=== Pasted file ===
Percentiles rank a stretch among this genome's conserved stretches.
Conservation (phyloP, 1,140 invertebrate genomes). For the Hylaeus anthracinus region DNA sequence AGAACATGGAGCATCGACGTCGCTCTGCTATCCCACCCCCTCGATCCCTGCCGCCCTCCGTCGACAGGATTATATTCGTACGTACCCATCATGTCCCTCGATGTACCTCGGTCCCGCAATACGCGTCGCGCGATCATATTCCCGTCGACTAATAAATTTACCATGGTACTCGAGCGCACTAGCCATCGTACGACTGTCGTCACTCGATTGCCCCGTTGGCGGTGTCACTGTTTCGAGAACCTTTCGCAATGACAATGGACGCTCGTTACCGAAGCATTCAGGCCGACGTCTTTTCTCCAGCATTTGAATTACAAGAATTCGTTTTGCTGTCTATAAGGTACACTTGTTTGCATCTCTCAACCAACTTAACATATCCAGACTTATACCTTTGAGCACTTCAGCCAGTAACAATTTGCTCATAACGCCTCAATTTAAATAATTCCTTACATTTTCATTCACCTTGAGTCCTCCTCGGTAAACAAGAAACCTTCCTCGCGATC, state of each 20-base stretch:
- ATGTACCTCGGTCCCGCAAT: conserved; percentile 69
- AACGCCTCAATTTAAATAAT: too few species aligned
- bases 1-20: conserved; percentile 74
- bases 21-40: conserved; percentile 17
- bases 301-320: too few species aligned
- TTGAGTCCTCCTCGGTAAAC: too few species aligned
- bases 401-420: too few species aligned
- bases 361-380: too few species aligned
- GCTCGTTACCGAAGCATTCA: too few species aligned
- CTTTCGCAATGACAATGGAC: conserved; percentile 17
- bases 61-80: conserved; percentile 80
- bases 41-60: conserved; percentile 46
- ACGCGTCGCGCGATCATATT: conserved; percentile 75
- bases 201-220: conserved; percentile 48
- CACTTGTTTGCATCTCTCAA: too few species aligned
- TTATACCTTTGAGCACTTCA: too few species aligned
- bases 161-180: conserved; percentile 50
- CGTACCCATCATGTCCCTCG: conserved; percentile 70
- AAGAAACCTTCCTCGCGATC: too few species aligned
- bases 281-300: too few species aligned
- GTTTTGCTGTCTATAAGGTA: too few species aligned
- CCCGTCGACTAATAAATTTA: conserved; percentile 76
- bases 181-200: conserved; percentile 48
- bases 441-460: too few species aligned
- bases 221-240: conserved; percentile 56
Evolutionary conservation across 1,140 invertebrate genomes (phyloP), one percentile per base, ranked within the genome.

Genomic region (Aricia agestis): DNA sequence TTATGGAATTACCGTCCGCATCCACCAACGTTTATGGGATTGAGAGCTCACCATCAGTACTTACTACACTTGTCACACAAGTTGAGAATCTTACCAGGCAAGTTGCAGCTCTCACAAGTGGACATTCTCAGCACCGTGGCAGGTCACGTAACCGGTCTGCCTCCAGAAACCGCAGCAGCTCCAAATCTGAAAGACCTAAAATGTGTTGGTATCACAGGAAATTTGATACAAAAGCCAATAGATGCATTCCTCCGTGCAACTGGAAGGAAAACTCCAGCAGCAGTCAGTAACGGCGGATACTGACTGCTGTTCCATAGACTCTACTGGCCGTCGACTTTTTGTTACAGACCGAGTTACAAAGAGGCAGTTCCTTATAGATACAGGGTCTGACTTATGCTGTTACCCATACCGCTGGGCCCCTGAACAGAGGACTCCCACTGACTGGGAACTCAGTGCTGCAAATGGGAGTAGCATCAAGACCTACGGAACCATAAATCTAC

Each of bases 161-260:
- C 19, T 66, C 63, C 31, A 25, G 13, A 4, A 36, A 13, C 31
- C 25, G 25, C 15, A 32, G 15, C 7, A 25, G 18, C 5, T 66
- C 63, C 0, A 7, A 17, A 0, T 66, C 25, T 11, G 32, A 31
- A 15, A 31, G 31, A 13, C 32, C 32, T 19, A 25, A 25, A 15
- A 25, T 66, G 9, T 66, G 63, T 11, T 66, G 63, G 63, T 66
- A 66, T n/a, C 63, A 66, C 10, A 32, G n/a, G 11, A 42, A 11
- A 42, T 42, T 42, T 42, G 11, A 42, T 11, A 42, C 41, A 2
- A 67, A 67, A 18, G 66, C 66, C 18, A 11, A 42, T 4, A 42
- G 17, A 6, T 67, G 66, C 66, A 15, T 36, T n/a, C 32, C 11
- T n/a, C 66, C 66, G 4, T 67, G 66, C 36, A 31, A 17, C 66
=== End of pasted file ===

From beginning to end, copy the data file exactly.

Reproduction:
Percentiles rank a stretch among this genome's conserved stretches.
Conservation (phyloP, 1,140 invertebrate genomes). For the Hylaeus anthracinus region DNA sequence AGAACATGGAGCATCGACGTCGCTCTGCTATCCCACCCCCTCGATCCCTGCCGCCCTCCGTCGACAGGATTATATTCGTACGTACCCATCATGTCCCTCGATGTACCTCGGTCCCGCAATACGCGTCGCGCGATCATATTCCCGTCGACTAATAAATTTACCATGGTACTCGAGCGCACTAGCCATCGTACGACTGTCGTCACTCGATTGCCCCGTTGGCGGTGTCACTGTTTCGAGAACCTTTCGCAATGACAATGGACGCTCGTTACCGAAGCATTCAGGCCGACGTCTTTTCTCCAGCATTTGAATTACAAGAATTCGTTTTGCTGTCTATAAGGTACACTTGTTTGCATCTCTCAACCAACTTAACATATCCAGACTTATACCTTTGAGCACTTCAGCCAGTAACAATTTGCTCATAACGCCTCAATTTAAATAATTCCTTACATTTTCATTCACCTTGAGTCCTCCTCGGTAAACAAGAAACCTTCCTCGCGATC, state of each 20-base stretch:
- ATGTACCTCGGTCCCGCAAT: conserved; percentile 69
- AACGCCTCAATTTAAATAAT: too few species aligned
- bases 1-20: conserved; percentile 74
- bases 21-40: conserved; percentile 17
- bases 301-320: too few species aligned
- TTGAGTCCTCCTCGGTAAAC: too few species aligned
- bases 401-420: too few species aligned
- bases 361-380: too few species aligned
- GCTCGTTACCGAAGCATTCA: too few species aligned
- CTTTCGCAATGACAATGGAC: conserved; percentile 17
- bases 61-80: conserved; percentile 80
- bases 41-60: conserved; percentile 46
- ACGCGTCGCGCGATCATATT: conserved; percentile 75
- bases 201-220: conserved; percentile 48
- CACTTGTTTGCATCTCTCAA: too few species aligned
- TTATACCTTTGAGCACTTCA: too few species aligned
- bases 161-180: conserved; percentile 50
- CGTACCCATCATGTCCCTCG: conserved; percentile 70
- AAGAAACCTTCCTCGCGATC: too few species aligned
- bases 281-300: too few species aligned
- GTTTTGCTGTCTATAAGGTA: too few species aligned
- CCCGTCGACTAATAAATTTA: conserved; percentile 76
- bases 181-200: conserved; percentile 48
- bases 441-460: too few species aligned
- bases 221-240: conserved; percentile 56
Evolutionary conservation across 1,140 invertebrate genomes (phyloP), one percentile per base, ranked within the genome.

Genomic region (Aricia agestis): DNA sequence TTATGGAATTACCGTCCGCATCCACCAACGTTTATGGGATTGAGAGCTCACCATCAGTACTTACTACACTTGTCACACAAGTTGAGAATCTTACCAGGCAAGTTGCAGCTCTCACAAGTGGACATTCTCAGCACCGTGGCAGGTCACGTAACCGGTCTGCCTCCAGAAACCGCAGCAGCTCCAAATCTGAAAGACCTAAAATGTGTTGGTATCACAGGAAATTTGATACAAAAGCCAATAGATGCATTCCTCCGTGCAACTGGAAGGAAAACTCCAGCAGCAGTCAGTAACGGCGGATACTGACTGCTGTTCCATAGACTCTACTGGCCGTCGACTTTTTGTTACAGACCGAGTTACAAAGAGGCAGTTCCTTATAGATACAGGGTCTGACTTATGCTGTTACCCATACCGCTGGGCCCCTGAACAGAGGACTCCCACTGACTGGGAACTCAGTGCTGCAAATGGGAGTAGCATCAAGACCTACGGAACCATAAATCTAC

Each of bases 161-260:
- C 19, T 66, C 63, C 31, A 25, G 13, A 4, A 36, A 13, C 31
- C 25, G 25, C 15, A 32, G 15, C 7, A 25, G 18, C 5, T 66
- C 63, C 0, A 7, A 17, A 0, T 66, C 25, T 11, G 32, A 31
- A 15, A 31, G 31, A 13, C 32, C 32, T 19, A 25, A 25, A 15
- A 25, T 66, G 9, T 66, G 63, T 11, T 66, G 63, G 63, T 66
- A 66, T n/a, C 63, A 66, C 10, A 32, G n/a, G 11, A 42, A 11
- A 42, T 42, T 42, T 42, G 11, A 42, T 11, A 42, C 41, A 2
- A 67, A 67, A 18, G 66, C 66, C 18, A 11, A 42, T 4, A 42
- G 17, A 6, T 67, G 66, C 66, A 15, T 36, T n/a, C 32, C 11
- T n/a, C 66, C 66, G 4, T 67, G 66, C 36, A 31, A 17, C 66